How Horticultural Therapy is Getting Us Through 2020
From baking bread to tie-dying every white garment you own, 2020 has given rise to countless off-kilter trends that serve a thinly-veiled therapeutic purpose. Completed in an attempt to relieve stress and anxiety brought on by the pandemic, these rituals could be considered alternate forms of therapy fit for these unprecedented times.
The same could be said for caring for plants as a way to destress, also known as horticultural therapy. The concept of better living through plants is often practiced but seldom named; it dates back to 2000 B.C. and was first recognized as a viable treatment for mental health conditions in the early 1800s. Today, garden therapy is more common than you think — it’s practiced all around the world, and many universities in the U.S. and beyond have dedicated horticultural therapy programs. There’s even an American Horticultural Therapy Association (AHTA).
Of course, the emotional and mental health benefits of caring for plants aren’t lost on us. Below, find everything you need to know about plant therapy, from simple techniques to benefits and beyond.
What Is Horticultural Therapy?
Horticultural therapy can be formally defined as the professional practice of using plants and gardening to improve mental and physical health. It’s rooted in the substantiated concept that being in nature can help people live longer, healthier lives.
Licensed horticultural therapists work with patients spanning children to the elderly to help them improve memory, cognitive abilities, task initiation, language skills, and socialization. “In physical rehabilitation, horticultural therapy can help strengthen muscles and improve coordination, balance, and endurance,” reports the AHTA. “In vocational horticultural therapy settings, people learn to work independently, problem-solve, and follow directions.”
Therapeutic horticulture techniques range from the simple, like walking through a garden or learning how to arrange flowers, to the more involved, like planting your own garden, pruning and watering houseplants, experimenting with propagation, and more.
The Benefits of Horticultural Therapy
Spending Time Outdoors
As mentioned above, countless studies show that spending time outdoors — whether tending to plants, taking a walk, or simply living near nature — is good for your mental health. Gardening requires time spent outside day after day tending therapeutic gardens, which slowly allows patients to connect with nature and reap its many healing benefits.
Learning a New Skill
So much of garden therapy’s benefits lie in creating structure and building confidence, especially for those struggling with mental illness, depression, anxiety, or addiction. Learning a new skill, whether it’s pruning a houseplant or managing a full-blown garden, helps engender a sense of accomplishment and responsibility.
Mindfulness & Observation
Engrossing yourself in a healthy activity like gardening encourages mindfulness — another age-old practice with roots in ancient Buddhism. Mindfulness, or the act of living in the present moment, boasts countless mental and physical health benefits that have been corroborated many times over. Studies show that mindfulness can manage anxiety, depression, post-traumatic stress disorder, and more.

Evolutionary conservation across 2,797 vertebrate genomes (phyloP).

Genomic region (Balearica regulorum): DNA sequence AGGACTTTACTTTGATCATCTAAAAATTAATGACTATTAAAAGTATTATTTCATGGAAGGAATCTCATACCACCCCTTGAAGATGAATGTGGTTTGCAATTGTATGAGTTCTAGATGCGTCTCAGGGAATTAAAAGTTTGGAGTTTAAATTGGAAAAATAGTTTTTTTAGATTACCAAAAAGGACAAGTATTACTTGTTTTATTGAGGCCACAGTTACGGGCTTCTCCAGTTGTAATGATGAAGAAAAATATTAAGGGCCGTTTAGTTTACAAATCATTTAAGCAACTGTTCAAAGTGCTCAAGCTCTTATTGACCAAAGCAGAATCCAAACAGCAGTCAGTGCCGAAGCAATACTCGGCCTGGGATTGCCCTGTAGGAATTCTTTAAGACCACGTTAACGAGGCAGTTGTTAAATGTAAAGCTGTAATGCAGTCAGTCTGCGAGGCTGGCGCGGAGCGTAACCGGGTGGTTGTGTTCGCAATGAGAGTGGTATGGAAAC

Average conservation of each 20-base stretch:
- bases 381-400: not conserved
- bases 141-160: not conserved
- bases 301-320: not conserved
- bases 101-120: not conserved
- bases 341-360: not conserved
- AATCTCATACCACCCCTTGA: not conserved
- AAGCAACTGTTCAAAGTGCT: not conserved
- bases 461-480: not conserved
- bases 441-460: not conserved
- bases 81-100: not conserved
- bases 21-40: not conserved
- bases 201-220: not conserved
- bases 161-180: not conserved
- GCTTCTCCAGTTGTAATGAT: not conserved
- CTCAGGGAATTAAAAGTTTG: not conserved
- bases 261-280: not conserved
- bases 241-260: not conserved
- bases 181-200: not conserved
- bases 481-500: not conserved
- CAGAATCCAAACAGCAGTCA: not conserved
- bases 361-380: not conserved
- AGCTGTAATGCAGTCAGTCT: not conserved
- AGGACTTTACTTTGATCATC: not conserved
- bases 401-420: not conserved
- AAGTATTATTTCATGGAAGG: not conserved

Nurturing Another Life
Caring for plants allows us to assume responsibility for another living thing, however small. The simple idea that something needs your care in order to thrive can speak volumes for those in the grip of depression, addiction, or even old age. Watching your plants grow and thrive taps into our hard-wired desire to nurture.
How to Practice Horticultural Therapy at Home
If you’ve ever felt relaxed or at ease when going about your plant care routine, you’ve practiced this therapy firsthand. Horticultural therapy is all about being completely engrossed in the activity at hand, whether it’s watering your indoor plants or tending to a sprawling backyard garden. It’s similar to losing yourself in a hard workout or a complicated recipe — for a moment, that inner stream of worries, fears, and pressures is silenced.
Start by making a concerted effort to stay in the present moment when caring for your plants. Put down your phone, shut your work laptop, and perhaps play some calming music to set the scene. Closely observe the process of watering, pruning, and rotating your plants. What tools do you use? What’s your routine? What does the dirt feel like? What specific needs does each plant have? You can even chronicle these observations in a plant journal.
Over time, caring for your plants in this structured, repeatable manner will create a sense of accomplishment and confidence. A good DIY project you can share with others is to work on a garden design, and tend it together.
If you’re interested in learning more about formal horticultural therapy and how to live a better life through plants, we encourage you to look into a therapeutic horticulture program near you!
Our Favorite Plants and Tools for Practicing Horticultural Therapy